April 3, 2014

More About My Friend On Polypharmacy

The next day, I arrived just after my friend's wife had pulled into the driveway. She was starting to unload the groceries and I helped them. My friend said their son would be there shortly and there would be a lot to do with new software and a new laptop. No sooner said than the son was home. The next three hours were spent installing software and a new hard drive in his mother's computer. After that was completed, he set up the laptop.

The rest of the evening was spent talking about different software and the son set up a network for the three computers to access data from any computer. When I said I needed to leave, my friend wanted me to come the next day to teach his wife and him how to find reliable web sites. I said I had household tasks to be completed and that I could assist most evenings the following week. He asked if I could come Tuesday evening. His wife agreed and I said okay, as this would allow me some time to research.

On Tuesday, the wife had announced that she and her husband had taken time to look at the medications they were taking and were both going to talk to the pharmacist about potential conflicts and then if there were any found, they would need to have a talk with their doctors. My friend added that he had stopped taking a few supplements after they had spent time looking at the University of Oregon website I had given them. His wife continued that even she had stopped two of her supplements.

I then suggested that they both have tests done for those they were continuing to take to determine if there was a need. The wife said that after reading several of my blogs on metformin and vitamin B12, she was definitely asking for the test for vitamin B12 and vitamin D. By doing this, both would have a baseline for future reference and even if she did not think there were problems presently, they would know what to look for in the future. She said they had found some recent lab results and her husband was in need of a vitamin D supplement.

I then suggested they always ask for their lab results and look carefully at the results and the normal range recommended. She said that her husband's doctor seemed to give him a copy, but she had never asked and her doctor hadn't been giving her a copy. I asked her if she had a calendar with her appointments or a diary of her appointments. She said she had a diary.

I suggested that she write a form requesting the lab results for the prior two years. Address it to the doctor and then ask for the lab results by date or date range if unknown. Sign and date the notice and then go to the doctor's office and request a form to complete. Once completed ask if you can attach your list, but don't be upset if they ask you to transfer the information to their form. This is often a way to discourage you from asking. I continued that many offices will ask for a fee up front or before they give the information to you. They will require you to do this in person and you should obtain a copy of the request. Do not be surprised if they take the full 30 days.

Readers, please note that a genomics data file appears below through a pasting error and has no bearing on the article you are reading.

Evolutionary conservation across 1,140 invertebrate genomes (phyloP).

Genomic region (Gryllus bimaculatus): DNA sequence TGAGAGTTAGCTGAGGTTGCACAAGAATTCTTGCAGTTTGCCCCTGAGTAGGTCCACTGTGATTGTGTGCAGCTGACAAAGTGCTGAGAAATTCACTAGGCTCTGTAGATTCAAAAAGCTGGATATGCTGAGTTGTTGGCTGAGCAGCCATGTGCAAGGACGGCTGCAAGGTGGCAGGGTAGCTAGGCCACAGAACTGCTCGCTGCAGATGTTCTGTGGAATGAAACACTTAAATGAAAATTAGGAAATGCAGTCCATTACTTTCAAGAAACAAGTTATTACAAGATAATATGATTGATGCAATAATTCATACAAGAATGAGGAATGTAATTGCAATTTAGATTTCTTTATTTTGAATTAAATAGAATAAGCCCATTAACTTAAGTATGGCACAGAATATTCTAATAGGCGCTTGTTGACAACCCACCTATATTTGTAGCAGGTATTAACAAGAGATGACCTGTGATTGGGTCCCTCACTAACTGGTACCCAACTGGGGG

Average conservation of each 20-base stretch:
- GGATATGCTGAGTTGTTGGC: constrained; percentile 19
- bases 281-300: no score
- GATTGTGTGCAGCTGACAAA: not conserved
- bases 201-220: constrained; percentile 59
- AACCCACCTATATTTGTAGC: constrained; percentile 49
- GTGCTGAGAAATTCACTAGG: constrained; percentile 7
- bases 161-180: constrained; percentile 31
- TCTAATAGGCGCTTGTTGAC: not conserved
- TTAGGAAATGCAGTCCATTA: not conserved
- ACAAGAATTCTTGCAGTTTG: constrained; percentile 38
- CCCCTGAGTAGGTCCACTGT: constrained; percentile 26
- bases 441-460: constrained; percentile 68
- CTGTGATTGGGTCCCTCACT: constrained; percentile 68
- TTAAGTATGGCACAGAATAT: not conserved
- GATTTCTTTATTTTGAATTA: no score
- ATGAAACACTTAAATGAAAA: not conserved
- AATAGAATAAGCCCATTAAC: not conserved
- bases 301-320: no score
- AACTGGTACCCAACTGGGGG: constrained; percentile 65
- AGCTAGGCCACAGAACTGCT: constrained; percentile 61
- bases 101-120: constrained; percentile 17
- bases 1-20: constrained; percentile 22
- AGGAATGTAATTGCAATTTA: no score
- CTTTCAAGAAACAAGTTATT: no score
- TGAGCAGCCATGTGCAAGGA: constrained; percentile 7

I added that on the last day, always resubmit a copy of the request saying the date originally requested and that this is now 30 days later. Also, state that you are contacting the Department of Health and Human Services, Office of Civil Rights (OCR) and detailing their lack of action. If it takes this, you must have copies of all your actions and dates, carefully follow the instructions and submit your claim.

I could see we were running out of time and asked them to pull up the following links and bookmark or add them to favorites. The first is this link and the second is this link. They did and I reminded them that they contained excellent pointers and even if they were worried that they did not say diabetes, I would send them some links later. I stated that the two links also had other links and most would apply to diabetes even though they were about health in general.

My friend and I talked a little longer and the wife was reading in both links and politely interrupted. She said these sound as if we should not pay attention to bloggers. I said that is true as we are not medical professionals. I said we could only suggest items of interest and talk about our experiences. Then it depends on what you perceive as being reliable and often what you can find on other sources that are reliable that confirms what we suggest.  I added that is why I use links to let people do their own reading and if they agree, they will be more apt to follow my blog. 

Oh, she said, that is why you say “what works for me, may not work for you.” Yes, and when you see “your mileage may vary,” this means about the same, or that the results you receive may be different from the results I received. I said it is like selecting cars, each obtains different mileage per gallon of gas. The husband said as long as we can email you with questions, then we should be able to find answers.

I said yes, and excused myself and left.

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